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Sailing to a land down under: Exotic South Pacific Charter Destinations

It goes without saying that a luxury yacht charter trip to the South Pacific is one of relaxation, rest, delicious food, magnificent views and loads of sun.
We also feel that such a trip should involve visiting one of the many beautiful islands that have sprung up in that area. Naturally, a picture of Bora Bora resorts with their over-water bungalows springs to mind.

But what makes such a trip even more precious is the experiences it opens up for us. It is these adventures which make our travels truly worthwhile, which stay with us and enrich us with their beauty, depth and almost surreal qualities. Like swimming with whales or visiting places so ancient that we are left bewildered and amazed. Here are 5 amazing and unusual activities you can do on your next luxury yacht charter to the South Pacific.

Feeding sharks on Bora Bora

Now this may not sound like much at first but there is more to this than meets the eye. When you feed the sharks you’re in the water with them. Yes, when feeding sharks and stingrays on Bora Bora you join them in the water! But no need to worry, blacktip reef sharks don’t get much longer than 1.6 meters so they don’t really consider humans an appropriate meal.
Shark Feeding in the French Polynesia © Pierre Lesage / Foter.com / CC BY-NC-ND
And to be entirely fair to sharks, they are actually very shy and careful creatures, contrary to myth. If you’re considering swimming with sharks and getting to know them more intimately, feeding them on Bora Bora is an ideal way to start and overcome your initial trepidation.

Swimming in Samoa

Samoa offers a number of unique swimming and diving spots. One of them is To Sua ocean trench in the village of Lotofaga on Upolu island, Samoa. To Sua translates as ’big hole'’and is a natural formation, believed to have been created by a lava field. Surrounded by beautiful and lush vegetation, To Sua has a mystique that is only rivaled by Mexico’s hidden beach at Marieta Islands or the Melissani Cave in Greece.
Samoa Sua © travelinsider / Foter.com / CC BY
Piula Cave Pool (or Fatumea Pool) is also located on Upolu island. It is a natural freshwater pool formed by cooled lava tubes and filled by a spring which flows out of the cave and also out to sea. It is a rather popular site for locals and visitors and offers refreshment and relaxation.

Whales in Tonga

© bigyahu / Foter.com / CC BY-NC
Tonga is humpback whales’ breeding ground and so each year they migrate there to perform their rites and rituals. It is one of the few places where humpback whales can also be observed with their young - raising them and teaching them, swimming alongside them and having fun. And given the right conditions, one can also swim in their quiet but majestic presence.

Humpback whales are known as some of the most elaborate whale ’performers’ and the sounds they emit are rightfully called songs. Male humpback whales have even been called ’inveterate composers’ and it is thought that their songs are addressed to the females. Listening to one of these songs is a truly awe-inspiring experience.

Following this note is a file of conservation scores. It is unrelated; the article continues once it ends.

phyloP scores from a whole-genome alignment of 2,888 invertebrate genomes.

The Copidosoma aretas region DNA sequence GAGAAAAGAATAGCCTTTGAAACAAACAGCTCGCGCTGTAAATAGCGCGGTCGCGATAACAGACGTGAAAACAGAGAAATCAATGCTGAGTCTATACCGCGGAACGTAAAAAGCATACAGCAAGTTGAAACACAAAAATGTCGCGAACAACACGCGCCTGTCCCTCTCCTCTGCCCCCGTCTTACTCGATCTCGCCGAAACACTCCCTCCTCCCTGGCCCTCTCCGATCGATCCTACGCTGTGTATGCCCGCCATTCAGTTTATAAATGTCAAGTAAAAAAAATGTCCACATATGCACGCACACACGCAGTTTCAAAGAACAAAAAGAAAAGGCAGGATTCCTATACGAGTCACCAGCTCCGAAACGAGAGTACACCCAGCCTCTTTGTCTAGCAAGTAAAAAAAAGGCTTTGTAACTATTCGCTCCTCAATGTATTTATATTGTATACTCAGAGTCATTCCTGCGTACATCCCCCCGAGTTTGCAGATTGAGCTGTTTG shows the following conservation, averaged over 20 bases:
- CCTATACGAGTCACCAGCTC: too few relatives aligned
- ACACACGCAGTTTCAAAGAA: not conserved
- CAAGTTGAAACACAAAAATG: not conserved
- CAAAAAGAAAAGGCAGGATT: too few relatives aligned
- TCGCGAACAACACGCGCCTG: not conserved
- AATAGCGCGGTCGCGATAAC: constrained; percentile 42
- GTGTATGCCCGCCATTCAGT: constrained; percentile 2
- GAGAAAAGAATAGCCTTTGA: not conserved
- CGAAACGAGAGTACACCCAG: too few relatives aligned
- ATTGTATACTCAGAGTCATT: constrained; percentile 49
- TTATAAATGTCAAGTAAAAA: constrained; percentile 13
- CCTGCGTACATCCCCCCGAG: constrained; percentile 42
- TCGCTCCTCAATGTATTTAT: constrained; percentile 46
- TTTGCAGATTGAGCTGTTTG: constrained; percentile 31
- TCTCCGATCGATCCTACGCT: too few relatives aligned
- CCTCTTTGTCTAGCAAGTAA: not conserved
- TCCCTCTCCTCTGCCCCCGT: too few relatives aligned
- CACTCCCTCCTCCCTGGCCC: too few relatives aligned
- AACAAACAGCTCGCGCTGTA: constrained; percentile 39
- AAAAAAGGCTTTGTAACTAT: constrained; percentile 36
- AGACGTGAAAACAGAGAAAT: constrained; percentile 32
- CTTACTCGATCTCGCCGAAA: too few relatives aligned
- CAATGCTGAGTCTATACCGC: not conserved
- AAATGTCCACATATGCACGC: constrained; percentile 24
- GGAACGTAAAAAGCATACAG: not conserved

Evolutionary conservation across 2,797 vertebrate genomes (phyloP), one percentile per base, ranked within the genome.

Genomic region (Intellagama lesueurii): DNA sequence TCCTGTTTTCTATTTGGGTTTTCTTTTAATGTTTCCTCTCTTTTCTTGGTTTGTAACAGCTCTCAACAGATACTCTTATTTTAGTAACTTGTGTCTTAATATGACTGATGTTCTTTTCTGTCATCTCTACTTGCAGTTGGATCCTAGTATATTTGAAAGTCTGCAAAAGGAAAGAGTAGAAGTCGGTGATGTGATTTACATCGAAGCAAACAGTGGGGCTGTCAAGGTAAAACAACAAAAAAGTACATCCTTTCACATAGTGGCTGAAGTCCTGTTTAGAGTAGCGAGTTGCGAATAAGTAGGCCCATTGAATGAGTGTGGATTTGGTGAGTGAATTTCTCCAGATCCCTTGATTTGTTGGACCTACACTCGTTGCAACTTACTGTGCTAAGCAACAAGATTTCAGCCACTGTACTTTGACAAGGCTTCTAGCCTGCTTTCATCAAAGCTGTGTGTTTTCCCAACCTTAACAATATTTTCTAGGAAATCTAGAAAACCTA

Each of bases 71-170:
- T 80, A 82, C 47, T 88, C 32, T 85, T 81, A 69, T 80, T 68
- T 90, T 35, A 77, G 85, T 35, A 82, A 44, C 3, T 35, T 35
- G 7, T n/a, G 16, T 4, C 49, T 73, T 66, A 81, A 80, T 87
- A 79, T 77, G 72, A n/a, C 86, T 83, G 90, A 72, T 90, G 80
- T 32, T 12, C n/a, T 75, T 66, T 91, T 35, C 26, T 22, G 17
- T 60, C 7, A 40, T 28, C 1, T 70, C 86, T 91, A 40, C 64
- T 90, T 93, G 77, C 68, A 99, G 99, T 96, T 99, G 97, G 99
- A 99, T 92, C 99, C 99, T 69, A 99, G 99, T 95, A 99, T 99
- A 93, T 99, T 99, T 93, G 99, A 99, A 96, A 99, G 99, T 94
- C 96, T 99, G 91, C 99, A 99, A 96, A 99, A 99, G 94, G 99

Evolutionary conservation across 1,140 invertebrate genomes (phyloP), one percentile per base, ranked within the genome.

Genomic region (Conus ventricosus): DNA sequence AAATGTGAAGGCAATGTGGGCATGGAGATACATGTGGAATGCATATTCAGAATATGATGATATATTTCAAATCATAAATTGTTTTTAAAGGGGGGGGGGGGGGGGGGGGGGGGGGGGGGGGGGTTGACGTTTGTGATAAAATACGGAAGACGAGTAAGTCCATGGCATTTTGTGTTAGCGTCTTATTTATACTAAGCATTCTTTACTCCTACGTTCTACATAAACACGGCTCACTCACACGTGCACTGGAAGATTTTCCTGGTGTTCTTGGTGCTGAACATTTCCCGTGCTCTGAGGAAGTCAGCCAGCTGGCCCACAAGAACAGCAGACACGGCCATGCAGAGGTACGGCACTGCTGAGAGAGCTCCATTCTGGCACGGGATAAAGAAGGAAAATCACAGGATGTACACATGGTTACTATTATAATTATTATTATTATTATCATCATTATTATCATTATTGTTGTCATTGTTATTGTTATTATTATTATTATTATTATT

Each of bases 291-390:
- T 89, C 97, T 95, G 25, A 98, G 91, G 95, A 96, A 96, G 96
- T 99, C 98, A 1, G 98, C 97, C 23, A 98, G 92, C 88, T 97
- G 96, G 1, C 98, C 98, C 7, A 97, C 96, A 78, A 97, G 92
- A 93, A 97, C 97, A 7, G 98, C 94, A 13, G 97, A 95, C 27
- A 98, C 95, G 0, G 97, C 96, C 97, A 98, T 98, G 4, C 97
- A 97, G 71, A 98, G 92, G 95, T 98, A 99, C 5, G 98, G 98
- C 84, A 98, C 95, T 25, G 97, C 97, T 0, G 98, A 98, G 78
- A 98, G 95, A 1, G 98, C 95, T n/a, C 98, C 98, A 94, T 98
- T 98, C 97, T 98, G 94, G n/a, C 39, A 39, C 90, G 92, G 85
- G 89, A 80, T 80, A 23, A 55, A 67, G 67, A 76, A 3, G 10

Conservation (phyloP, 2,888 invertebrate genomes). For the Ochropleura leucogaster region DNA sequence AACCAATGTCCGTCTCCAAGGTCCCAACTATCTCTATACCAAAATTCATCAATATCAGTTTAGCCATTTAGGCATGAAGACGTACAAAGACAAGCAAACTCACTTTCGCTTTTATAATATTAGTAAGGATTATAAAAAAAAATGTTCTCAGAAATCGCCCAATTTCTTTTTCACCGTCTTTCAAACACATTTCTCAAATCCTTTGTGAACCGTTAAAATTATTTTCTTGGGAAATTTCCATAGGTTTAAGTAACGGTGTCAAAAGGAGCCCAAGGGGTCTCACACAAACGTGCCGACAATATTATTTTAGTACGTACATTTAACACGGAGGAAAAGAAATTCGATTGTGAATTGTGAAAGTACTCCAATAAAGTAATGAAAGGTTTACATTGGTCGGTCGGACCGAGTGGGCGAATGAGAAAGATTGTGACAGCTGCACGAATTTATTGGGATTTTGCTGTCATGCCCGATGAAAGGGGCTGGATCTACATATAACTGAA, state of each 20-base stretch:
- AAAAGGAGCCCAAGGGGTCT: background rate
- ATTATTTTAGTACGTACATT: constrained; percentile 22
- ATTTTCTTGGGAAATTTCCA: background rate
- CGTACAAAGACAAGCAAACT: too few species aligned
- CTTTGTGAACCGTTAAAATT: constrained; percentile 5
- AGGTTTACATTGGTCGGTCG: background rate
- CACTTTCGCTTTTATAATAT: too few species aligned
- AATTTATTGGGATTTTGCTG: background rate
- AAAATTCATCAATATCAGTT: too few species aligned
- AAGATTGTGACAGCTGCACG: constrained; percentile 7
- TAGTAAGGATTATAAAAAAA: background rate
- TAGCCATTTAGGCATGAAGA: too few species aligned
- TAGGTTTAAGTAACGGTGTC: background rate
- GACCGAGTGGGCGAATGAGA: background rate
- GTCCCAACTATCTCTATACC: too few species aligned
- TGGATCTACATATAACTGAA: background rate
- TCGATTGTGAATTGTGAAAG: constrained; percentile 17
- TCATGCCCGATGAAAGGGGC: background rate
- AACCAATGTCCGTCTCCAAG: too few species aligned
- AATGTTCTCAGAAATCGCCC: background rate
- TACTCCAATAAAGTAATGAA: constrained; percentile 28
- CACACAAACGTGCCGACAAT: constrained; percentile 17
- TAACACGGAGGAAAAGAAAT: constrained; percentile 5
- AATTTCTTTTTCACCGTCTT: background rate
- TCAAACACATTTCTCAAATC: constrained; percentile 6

Easter Island’s Moai

Located at the southeasternmost point of Polynesia is Rapa Nui or Easter Island, a UNESCO World Heritage Site. It is also one of the most remote inhabited locations in the world, all the more intriguing as it is also home to some of the most impressive megalithic structures on Earth. The Mo’ai are huge monolithic human figures that are spread across the whole island.
Easter Island © Sarah Twitchell / Foter.com / CC BY-ND
Their most striking component is their size (up to 10 meters) and their weight (up to 86 tons). It is puzzling to explain how they were transported and made to stand up straight. There are a number of theories about this but no final explanation. The Mo’ai are one of the most impressive megalithic structures our ancestors have left behind and something to behold.

Nan Madol Ruins on Temwen Island

The Nan Madol (or ’spaces between’) ruins are another great ancient structure. Based on Temwen island in western Micronesia, this city has sometimes been called the ’Venice of the Pacific’. This is so because it was constructed in a lagoon in which structures are connected through a network of canals.
© ajdemma / Foter.com / CC BY-NC
Little is known about how the megalithic structures were raised but the complex itself housed the ruling elite and nobility of Saudeleur dynasty. It was a seat of power and was also used as a place for priests to perform their rituals. Interestingly enough, ’H. P.’ Lovecraft was inspired by the ruins and used them as a template for the city of R’lyeh in his story ’Call of Cthulhu’. This was the city of Cthulhu himself.

Travelling for the sake of experiences is the best kind of travel. One that seeks to explore and experience both human and natural wonders. The South Pacific is a destination which offers many such precious possibilities. Don’t miss them!

About the author

Blogger
Over the years I’ve lived in various places - from Germany to Finland, to Bulgaria and Denmark, and have also traveled extensively. This has developed in me a keen love for moving, visiting and exploring new places. I enjoy hiking, sailing and traveling by sea, swimming, martial arts and all sorts of physical activities. I am deeply concerned about environmental issues and sustainable living, specifically those related to the preservation of the oceans and their inhabitants.